by Pamela Livingston-Lewis
Pamela Livingston-Lewis is different. In 1973, as a teen mother in sole support of herself and her infant son, she refused to accept state assistance as a way to manage her responsibility. After working several conventional jobs (“women’s jobs”) throughout her young life, she was forced to take on a nontraditional job (a “man’s job”) in order to independently care for her beloved son.
Pamela Livingston-Lewis eventually became the first woman on record in the state of Utah to complete a state-certified apprenticeship with a degree in the structural Steel and Fabrication Industry. That, however, is not all that makes her different. While achieving something no other woman in the state of Utah had achieved before her, Pamela Livingston-Lewis endured and beat the odds of discrimination, mistrust, sexual innuendoes, and the typical male stereotypes of a woman.
Though she yearns for love and a solid family, her first two marriages failed to provide for that need, and she has been left more than once to raise and care for her son alone.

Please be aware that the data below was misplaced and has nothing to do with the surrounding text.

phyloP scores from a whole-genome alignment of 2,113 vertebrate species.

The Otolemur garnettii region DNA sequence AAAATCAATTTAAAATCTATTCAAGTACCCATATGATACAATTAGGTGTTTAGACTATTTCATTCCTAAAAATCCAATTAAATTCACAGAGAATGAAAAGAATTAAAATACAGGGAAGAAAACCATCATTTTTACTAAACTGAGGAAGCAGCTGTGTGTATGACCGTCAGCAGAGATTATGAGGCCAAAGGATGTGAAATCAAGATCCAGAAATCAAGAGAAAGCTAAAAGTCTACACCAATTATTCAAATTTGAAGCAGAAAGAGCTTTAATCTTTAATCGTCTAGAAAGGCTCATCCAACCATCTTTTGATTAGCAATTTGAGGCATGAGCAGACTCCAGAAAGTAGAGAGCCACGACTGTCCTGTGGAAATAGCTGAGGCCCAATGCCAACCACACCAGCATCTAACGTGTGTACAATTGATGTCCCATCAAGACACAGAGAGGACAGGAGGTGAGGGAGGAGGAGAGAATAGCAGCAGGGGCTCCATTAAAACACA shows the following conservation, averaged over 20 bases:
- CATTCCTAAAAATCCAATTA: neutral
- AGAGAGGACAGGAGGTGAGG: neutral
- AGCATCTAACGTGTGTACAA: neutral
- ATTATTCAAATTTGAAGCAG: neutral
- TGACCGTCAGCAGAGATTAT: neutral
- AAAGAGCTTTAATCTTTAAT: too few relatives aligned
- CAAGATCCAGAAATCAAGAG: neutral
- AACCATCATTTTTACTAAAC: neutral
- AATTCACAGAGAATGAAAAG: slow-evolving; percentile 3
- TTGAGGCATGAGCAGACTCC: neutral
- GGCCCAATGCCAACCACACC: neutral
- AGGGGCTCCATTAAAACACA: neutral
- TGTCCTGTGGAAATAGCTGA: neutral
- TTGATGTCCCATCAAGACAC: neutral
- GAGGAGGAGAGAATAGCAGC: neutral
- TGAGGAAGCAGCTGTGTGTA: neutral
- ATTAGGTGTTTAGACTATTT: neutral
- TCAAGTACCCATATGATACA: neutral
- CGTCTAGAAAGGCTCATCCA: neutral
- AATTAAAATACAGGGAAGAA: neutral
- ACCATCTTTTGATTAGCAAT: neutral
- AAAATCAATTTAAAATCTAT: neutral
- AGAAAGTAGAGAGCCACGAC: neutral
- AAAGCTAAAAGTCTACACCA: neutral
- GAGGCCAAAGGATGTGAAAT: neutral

ABOUT THE AUTHOR
I had an idea of sharing my true life experiences with others who may be up against the same barriers in life as I was. I share with you my struggles with teen pregnancy, poor self-esteem, minimal education, limited working skills, and prejudice. I hope I inspire encouragement in young adults, especially women, by pointing out the fact that one can beat the odds, even if the odds seem so insurmountable and impossible to defeat. Strong will, determination, and the belief in oneself to succeed are the first obstacles to overcome.
(2007, paperback, 190 pages)